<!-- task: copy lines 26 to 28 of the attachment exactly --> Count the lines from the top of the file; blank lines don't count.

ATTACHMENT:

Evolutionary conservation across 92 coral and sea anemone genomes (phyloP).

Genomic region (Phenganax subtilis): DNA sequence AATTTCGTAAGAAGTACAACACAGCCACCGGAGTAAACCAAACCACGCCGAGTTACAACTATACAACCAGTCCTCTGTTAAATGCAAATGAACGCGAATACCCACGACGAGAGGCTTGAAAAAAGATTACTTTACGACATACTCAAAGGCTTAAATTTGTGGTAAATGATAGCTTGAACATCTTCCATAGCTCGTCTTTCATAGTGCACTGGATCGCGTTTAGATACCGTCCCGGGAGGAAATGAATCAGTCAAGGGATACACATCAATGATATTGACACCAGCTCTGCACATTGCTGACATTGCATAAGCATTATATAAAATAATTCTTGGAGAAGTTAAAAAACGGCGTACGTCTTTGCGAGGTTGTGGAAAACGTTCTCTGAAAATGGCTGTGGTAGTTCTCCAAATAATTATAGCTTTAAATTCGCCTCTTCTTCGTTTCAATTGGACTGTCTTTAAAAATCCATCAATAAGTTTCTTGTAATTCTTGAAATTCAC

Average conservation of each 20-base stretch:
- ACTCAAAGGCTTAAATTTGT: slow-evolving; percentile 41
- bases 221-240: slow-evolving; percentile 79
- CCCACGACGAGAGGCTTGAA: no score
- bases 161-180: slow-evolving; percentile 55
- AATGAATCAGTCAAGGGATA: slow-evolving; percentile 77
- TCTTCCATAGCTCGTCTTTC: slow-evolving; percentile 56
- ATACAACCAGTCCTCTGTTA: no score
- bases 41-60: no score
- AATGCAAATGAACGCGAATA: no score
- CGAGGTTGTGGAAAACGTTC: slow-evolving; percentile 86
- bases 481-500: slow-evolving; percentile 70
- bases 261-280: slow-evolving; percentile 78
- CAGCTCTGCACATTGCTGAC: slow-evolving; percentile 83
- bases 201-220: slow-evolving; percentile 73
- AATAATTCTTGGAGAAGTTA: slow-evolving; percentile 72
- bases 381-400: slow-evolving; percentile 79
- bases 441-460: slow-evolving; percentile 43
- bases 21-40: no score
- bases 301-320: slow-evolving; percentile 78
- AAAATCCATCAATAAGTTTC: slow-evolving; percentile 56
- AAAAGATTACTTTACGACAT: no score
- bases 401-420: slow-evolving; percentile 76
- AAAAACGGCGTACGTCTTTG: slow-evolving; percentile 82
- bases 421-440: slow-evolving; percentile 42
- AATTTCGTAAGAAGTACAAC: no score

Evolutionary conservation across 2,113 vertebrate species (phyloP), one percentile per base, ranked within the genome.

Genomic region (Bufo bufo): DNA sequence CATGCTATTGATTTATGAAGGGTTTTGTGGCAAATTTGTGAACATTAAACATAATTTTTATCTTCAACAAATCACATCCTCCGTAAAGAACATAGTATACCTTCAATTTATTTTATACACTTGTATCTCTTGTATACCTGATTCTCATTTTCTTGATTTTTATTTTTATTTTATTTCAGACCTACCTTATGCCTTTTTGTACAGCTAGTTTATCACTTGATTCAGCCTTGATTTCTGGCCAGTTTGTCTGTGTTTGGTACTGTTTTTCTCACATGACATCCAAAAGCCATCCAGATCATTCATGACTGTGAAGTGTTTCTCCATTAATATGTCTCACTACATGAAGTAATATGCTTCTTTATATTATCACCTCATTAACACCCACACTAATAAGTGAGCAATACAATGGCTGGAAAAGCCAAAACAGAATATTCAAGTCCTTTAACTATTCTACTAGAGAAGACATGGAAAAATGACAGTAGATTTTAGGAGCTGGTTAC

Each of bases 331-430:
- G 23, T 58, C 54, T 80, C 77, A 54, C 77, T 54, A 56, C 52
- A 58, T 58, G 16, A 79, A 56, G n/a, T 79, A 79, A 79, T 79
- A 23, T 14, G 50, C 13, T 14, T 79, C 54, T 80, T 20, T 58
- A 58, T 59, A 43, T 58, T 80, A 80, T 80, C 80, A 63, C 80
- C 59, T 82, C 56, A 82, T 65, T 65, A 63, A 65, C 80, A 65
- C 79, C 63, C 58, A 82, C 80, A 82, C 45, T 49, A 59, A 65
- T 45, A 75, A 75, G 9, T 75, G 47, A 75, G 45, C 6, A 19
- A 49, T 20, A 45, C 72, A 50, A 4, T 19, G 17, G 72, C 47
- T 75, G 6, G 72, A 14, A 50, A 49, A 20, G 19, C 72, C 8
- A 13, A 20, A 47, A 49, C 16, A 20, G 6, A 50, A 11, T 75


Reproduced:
- AAAAACGGCGTACGTCTTTG: slow-evolving; percentile 82
- bases 421-440: slow-evolving; percentile 42
- AATTTCGTAAGAAGTACAAC: no score